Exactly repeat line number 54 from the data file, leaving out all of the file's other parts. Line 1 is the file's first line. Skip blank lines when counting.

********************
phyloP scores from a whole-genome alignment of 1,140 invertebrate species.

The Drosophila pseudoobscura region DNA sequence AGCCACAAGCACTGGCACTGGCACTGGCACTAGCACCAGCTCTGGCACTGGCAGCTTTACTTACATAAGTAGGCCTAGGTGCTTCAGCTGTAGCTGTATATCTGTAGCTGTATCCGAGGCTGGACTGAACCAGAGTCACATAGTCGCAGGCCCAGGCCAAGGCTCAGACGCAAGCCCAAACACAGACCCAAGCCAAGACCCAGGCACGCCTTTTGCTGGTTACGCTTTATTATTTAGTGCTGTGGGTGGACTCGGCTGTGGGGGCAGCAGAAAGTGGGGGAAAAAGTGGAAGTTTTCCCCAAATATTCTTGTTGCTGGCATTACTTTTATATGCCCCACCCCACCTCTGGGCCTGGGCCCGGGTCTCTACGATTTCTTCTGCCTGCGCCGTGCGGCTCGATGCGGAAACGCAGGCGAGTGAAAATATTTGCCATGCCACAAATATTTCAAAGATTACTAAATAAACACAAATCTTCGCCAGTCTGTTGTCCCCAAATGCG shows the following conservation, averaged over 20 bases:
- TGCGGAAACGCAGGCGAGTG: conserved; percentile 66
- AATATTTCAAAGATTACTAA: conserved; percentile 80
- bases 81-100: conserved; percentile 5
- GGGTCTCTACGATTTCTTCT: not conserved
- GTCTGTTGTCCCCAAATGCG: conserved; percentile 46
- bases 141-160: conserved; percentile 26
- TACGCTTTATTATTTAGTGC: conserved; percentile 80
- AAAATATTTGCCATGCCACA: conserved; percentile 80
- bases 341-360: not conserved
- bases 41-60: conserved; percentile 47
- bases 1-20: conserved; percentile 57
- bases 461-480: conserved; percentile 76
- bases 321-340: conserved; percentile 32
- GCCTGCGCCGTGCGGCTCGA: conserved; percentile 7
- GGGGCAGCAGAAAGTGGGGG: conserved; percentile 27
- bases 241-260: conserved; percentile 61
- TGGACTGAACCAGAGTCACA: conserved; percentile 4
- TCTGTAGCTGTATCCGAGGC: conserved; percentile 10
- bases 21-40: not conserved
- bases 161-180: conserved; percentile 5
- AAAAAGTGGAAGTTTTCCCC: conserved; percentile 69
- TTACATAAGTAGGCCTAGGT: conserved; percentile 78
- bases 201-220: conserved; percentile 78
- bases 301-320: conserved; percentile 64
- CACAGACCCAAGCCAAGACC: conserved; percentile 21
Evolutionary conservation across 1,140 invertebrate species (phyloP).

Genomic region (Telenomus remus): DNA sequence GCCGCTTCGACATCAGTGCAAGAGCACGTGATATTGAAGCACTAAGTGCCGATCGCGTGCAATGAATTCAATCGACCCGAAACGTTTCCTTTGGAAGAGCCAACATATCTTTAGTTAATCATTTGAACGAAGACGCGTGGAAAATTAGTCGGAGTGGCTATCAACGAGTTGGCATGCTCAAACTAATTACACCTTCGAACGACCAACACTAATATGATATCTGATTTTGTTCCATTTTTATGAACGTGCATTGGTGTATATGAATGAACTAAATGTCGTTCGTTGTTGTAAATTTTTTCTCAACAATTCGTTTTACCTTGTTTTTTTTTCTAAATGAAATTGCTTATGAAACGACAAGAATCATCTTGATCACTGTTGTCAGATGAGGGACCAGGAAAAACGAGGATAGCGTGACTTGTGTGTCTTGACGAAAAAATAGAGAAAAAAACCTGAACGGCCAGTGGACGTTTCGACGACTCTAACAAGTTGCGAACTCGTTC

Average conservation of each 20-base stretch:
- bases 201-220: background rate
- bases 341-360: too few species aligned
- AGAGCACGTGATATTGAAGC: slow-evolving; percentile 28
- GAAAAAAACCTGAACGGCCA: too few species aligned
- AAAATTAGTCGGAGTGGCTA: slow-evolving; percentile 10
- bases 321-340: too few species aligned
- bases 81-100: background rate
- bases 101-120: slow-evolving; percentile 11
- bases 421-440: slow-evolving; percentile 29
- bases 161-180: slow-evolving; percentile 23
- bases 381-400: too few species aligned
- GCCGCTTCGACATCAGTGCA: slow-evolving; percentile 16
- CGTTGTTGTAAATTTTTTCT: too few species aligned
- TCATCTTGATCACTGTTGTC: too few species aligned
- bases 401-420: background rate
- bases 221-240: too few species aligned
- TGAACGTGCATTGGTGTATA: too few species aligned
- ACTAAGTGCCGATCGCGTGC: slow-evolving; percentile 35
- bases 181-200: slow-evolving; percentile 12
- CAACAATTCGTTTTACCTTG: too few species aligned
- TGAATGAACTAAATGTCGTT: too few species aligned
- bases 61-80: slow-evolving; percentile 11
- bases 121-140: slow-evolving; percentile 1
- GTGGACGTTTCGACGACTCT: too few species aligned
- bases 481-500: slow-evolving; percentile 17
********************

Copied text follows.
- GTGGACGTTTCGACGACTCT: too few species aligned